Alaric B. Williams
Wed, 30 Apr 1997 18:12:58 +0000
On 29 Apr 97 at 2:27, firstname.lastname@example.org wrote:
> > The problem, as always, is memory bandwidth.
> Exactly. The largest the memory, the slowest;
> so that when technology improves, the speed of CPUs
> grows much faster than the speed of memory.
> MISC processors are so small they'd come as an extension to RAM chips,
> so each has a small amount of extra fast RAM,
> instead of huge amounts of slow RAM, keeping RAM and CPU speed adapted
> to each other.
Hang on - so the system overally has less RAM... yet it needs more,
since more instructions are needed to get anything done, and there
is still the demand for vast bitmaps and other multimedia gimmicks.
What gives? If you want to do graphics with a 1024x768 screen,
and lots of off-screen bitmaps, you can either use a MISC CPU with
SRAM fast enough to keep it fed - or a CISC CPU with slow RAM, but
it packs more punch per byte. Either way, you still need the
megs of video and buffer RAM; the CISC approach will be cheaper,
since the DRAMs are cheaper, even though the MISC will be blazingly
Dave Hudson's joining the list. He explained all this to me when I
designed my own super-fast CPU... Dave, where are you?!?! You explain
it, you're a hardware engineer!
> > A MISC-like system, in fact veritably VLIW,
> Uh??? Current MISC processors have 5bit/instruction,
Yes, but you need a lot of them to do stuff. VLIW just
packs them together into convenient chunks :-)
> as compared to 128bit/instruction on a VLIW processor.
> Of course, the tradeoffs of MISC vs VLIW are completely different;
> but the whole idea of MISC is to move intelligence into software,
> whereas VLIW failed to move intelligence into hardware,
Hang on a sec. VLIW moves intelligence /out/ of hardware by letting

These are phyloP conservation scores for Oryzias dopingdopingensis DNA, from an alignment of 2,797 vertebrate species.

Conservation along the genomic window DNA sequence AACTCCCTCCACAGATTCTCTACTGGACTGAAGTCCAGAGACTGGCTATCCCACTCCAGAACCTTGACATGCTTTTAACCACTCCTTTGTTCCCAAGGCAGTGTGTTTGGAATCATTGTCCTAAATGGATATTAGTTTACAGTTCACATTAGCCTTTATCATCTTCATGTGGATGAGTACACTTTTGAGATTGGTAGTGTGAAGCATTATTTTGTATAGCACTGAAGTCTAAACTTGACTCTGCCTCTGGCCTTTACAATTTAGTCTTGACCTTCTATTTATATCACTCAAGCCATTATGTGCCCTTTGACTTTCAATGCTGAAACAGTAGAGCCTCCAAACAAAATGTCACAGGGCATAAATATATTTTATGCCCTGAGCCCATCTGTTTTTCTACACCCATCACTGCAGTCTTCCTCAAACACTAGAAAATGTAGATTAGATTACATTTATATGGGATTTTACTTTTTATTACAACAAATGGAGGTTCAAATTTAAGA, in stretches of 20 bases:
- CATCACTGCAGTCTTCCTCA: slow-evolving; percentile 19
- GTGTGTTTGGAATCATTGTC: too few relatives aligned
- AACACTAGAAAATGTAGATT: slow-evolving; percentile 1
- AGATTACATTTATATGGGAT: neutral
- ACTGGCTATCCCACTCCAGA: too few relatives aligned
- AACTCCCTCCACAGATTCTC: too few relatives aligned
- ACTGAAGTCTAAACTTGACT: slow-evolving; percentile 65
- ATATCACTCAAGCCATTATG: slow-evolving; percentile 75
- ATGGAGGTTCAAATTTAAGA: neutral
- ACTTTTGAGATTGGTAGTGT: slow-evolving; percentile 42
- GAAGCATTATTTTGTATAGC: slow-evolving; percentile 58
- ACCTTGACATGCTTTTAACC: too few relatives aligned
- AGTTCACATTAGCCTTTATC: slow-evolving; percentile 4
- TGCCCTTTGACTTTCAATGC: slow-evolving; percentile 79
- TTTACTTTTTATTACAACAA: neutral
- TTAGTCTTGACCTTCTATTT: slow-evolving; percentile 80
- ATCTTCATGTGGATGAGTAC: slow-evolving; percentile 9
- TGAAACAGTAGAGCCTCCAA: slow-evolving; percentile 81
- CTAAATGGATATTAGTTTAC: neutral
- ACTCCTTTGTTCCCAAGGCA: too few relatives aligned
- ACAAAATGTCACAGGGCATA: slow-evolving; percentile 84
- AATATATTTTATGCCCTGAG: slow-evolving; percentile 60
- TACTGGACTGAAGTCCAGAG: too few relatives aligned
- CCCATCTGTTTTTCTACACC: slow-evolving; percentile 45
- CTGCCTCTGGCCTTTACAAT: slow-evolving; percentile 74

the compiler do the microscheduling stuff usually done by the microcode,
> A reason I have against a CL-based OS, to me,
> is that it wouldn't fit the model of having clusters of cheapo MISC chips,
> each with a limited amount (a few hundreds KW) of on-chip RAM.
The cost of all these little bits of RAM soon add up, though...
I mean, if you want a huge bitmap (common), you're going to
need a meg or two for it. Whatever the CPU attached.
Spreading that into lots of little fast SRAMs will be costly
compared to a big DRAM; the fast SRAMs will be fast, especially
since each line of the image has it's own CPU for manipulating it,
say, but at a vast COST...
> If a CL core would have to fit every host,
> there would be no space for user memory!
> [Reminds me of those useless clusters of intel i860
> with half of each CPU's 16MB core being taken by OSF/1].
> > ARGON, BTW, is a /standard/ like POSIX rather than an actual bit
> Well, "will be" ;-> -- much like Tunes, actually )-8
Alas, alas, but we are young - we haven't had time to implement
anything yet :-)
> NB: I've tried to cut the Tunes&Argon hype, too...
Ok. Anyway, a little point I'll make... our totally-next-generation
language talk isn't /incredibly/ useful to the LispOS people,
though, since they wanna get something built together cheaply with
easily available technologies, a la Erik Naggum's "worse is better"
paper... so let's just guide 'em in the right direction when choosing
existing languages and in VM design for now :-)
Alaric B. Williams (email@example.com)
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